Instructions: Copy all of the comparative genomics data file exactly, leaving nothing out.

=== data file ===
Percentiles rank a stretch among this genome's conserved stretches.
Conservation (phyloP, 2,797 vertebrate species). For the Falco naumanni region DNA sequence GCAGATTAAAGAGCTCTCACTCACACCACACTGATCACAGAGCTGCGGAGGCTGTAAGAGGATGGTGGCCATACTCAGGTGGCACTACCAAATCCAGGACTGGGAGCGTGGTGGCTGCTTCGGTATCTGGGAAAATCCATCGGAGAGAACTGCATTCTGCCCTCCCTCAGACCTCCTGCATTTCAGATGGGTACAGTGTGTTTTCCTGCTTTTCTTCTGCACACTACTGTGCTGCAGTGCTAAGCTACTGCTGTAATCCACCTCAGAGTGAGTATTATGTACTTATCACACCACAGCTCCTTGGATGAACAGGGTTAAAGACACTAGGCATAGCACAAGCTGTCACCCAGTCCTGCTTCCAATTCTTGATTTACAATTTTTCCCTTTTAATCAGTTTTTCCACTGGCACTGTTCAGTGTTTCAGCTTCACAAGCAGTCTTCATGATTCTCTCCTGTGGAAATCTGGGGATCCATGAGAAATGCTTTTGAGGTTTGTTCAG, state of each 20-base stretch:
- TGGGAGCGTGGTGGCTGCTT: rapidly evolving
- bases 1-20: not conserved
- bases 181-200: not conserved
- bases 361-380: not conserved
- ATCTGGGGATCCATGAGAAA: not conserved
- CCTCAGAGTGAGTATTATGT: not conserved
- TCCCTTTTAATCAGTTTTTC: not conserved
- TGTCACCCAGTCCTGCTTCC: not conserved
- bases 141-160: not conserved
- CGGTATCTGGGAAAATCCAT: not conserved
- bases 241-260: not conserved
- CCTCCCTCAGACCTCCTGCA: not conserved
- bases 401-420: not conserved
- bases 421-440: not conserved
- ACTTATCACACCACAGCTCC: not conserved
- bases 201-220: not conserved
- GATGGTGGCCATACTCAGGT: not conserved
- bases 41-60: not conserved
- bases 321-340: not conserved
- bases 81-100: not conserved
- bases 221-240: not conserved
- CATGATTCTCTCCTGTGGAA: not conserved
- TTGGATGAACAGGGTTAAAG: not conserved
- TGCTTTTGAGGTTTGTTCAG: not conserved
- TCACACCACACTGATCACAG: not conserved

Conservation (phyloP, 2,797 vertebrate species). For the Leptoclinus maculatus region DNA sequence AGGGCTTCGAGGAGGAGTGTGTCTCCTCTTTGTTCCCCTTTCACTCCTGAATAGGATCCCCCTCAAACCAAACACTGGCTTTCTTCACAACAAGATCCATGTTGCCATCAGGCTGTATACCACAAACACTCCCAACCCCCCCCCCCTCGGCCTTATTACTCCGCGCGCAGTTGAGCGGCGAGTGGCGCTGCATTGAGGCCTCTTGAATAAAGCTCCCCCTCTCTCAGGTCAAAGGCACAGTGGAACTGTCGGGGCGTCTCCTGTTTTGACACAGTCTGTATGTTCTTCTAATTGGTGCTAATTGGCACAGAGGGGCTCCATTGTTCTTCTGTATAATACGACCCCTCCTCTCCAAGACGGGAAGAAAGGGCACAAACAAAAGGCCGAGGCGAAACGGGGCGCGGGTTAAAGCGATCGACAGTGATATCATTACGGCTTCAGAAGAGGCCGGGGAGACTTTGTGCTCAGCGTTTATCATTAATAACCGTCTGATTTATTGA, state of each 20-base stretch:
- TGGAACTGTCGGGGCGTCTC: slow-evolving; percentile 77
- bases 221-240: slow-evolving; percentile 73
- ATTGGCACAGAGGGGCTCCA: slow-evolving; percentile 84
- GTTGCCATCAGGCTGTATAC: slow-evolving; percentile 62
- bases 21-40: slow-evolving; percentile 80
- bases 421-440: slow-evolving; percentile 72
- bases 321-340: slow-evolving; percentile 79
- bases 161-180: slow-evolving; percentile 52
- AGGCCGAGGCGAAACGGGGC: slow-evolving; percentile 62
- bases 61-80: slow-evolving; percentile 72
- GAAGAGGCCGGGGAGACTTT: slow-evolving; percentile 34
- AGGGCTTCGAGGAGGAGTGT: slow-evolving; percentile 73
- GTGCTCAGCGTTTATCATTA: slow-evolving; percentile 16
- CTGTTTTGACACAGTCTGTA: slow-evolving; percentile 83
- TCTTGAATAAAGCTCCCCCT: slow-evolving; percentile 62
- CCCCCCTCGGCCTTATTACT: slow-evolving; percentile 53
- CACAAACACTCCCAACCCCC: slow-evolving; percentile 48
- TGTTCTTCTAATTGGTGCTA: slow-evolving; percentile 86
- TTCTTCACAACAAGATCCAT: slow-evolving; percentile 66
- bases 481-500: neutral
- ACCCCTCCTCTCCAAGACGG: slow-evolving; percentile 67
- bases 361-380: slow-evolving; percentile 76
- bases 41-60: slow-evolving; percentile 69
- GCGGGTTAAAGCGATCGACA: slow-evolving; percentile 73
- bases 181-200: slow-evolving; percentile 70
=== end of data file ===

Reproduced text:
Percentiles rank a stretch among this genome's conserved stretches.
Conservation (phyloP, 2,797 vertebrate species). For the Falco naumanni region DNA sequence GCAGATTAAAGAGCTCTCACTCACACCACACTGATCACAGAGCTGCGGAGGCTGTAAGAGGATGGTGGCCATACTCAGGTGGCACTACCAAATCCAGGACTGGGAGCGTGGTGGCTGCTTCGGTATCTGGGAAAATCCATCGGAGAGAACTGCATTCTGCCCTCCCTCAGACCTCCTGCATTTCAGATGGGTACAGTGTGTTTTCCTGCTTTTCTTCTGCACACTACTGTGCTGCAGTGCTAAGCTACTGCTGTAATCCACCTCAGAGTGAGTATTATGTACTTATCACACCACAGCTCCTTGGATGAACAGGGTTAAAGACACTAGGCATAGCACAAGCTGTCACCCAGTCCTGCTTCCAATTCTTGATTTACAATTTTTCCCTTTTAATCAGTTTTTCCACTGGCACTGTTCAGTGTTTCAGCTTCACAAGCAGTCTTCATGATTCTCTCCTGTGGAAATCTGGGGATCCATGAGAAATGCTTTTGAGGTTTGTTCAG, state of each 20-base stretch:
- TGGGAGCGTGGTGGCTGCTT: rapidly evolving
- bases 1-20: not conserved
- bases 181-200: not conserved
- bases 361-380: not conserved
- ATCTGGGGATCCATGAGAAA: not conserved
- CCTCAGAGTGAGTATTATGT: not conserved
- TCCCTTTTAATCAGTTTTTC: not conserved
- TGTCACCCAGTCCTGCTTCC: not conserved
- bases 141-160: not conserved
- CGGTATCTGGGAAAATCCAT: not conserved
- bases 241-260: not conserved
- CCTCCCTCAGACCTCCTGCA: not conserved
- bases 401-420: not conserved
- bases 421-440: not conserved
- ACTTATCACACCACAGCTCC: not conserved
- bases 201-220: not conserved
- GATGGTGGCCATACTCAGGT: not conserved
- bases 41-60: not conserved
- bases 321-340: not conserved
- bases 81-100: not conserved
- bases 221-240: not conserved
- CATGATTCTCTCCTGTGGAA: not conserved
- TTGGATGAACAGGGTTAAAG: not conserved
- TGCTTTTGAGGTTTGTTCAG: not conserved
- TCACACCACACTGATCACAG: not conserved

Conservation (phyloP, 2,797 vertebrate species). For the Leptoclinus maculatus region DNA sequence AGGGCTTCGAGGAGGAGTGTGTCTCCTCTTTGTTCCCCTTTCACTCCTGAATAGGATCCCCCTCAAACCAAACACTGGCTTTCTTCACAACAAGATCCATGTTGCCATCAGGCTGTATACCACAAACACTCCCAACCCCCCCCCCCTCGGCCTTATTACTCCGCGCGCAGTTGAGCGGCGAGTGGCGCTGCATTGAGGCCTCTTGAATAAAGCTCCCCCTCTCTCAGGTCAAAGGCACAGTGGAACTGTCGGGGCGTCTCCTGTTTTGACACAGTCTGTATGTTCTTCTAATTGGTGCTAATTGGCACAGAGGGGCTCCATTGTTCTTCTGTATAATACGACCCCTCCTCTCCAAGACGGGAAGAAAGGGCACAAACAAAAGGCCGAGGCGAAACGGGGCGCGGGTTAAAGCGATCGACAGTGATATCATTACGGCTTCAGAAGAGGCCGGGGAGACTTTGTGCTCAGCGTTTATCATTAATAACCGTCTGATTTATTGA, state of each 20-base stretch:
- TGGAACTGTCGGGGCGTCTC: slow-evolving; percentile 77
- bases 221-240: slow-evolving; percentile 73
- ATTGGCACAGAGGGGCTCCA: slow-evolving; percentile 84
- GTTGCCATCAGGCTGTATAC: slow-evolving; percentile 62
- bases 21-40: slow-evolving; percentile 80
- bases 421-440: slow-evolving; percentile 72
- bases 321-340: slow-evolving; percentile 79
- bases 161-180: slow-evolving; percentile 52
- AGGCCGAGGCGAAACGGGGC: slow-evolving; percentile 62
- bases 61-80: slow-evolving; percentile 72
- GAAGAGGCCGGGGAGACTTT: slow-evolving; percentile 34
- AGGGCTTCGAGGAGGAGTGT: slow-evolving; percentile 73
- GTGCTCAGCGTTTATCATTA: slow-evolving; percentile 16
- CTGTTTTGACACAGTCTGTA: slow-evolving; percentile 83
- TCTTGAATAAAGCTCCCCCT: slow-evolving; percentile 62
- CCCCCCTCGGCCTTATTACT: slow-evolving; percentile 53
- CACAAACACTCCCAACCCCC: slow-evolving; percentile 48
- TGTTCTTCTAATTGGTGCTA: slow-evolving; percentile 86
- TTCTTCACAACAAGATCCAT: slow-evolving; percentile 66
- bases 481-500: neutral
- ACCCCTCCTCTCCAAGACGG: slow-evolving; percentile 67
- bases 361-380: slow-evolving; percentile 76
- bases 41-60: slow-evolving; percentile 69
- GCGGGTTAAAGCGATCGACA: slow-evolving; percentile 73
- bases 181-200: slow-evolving; percentile 70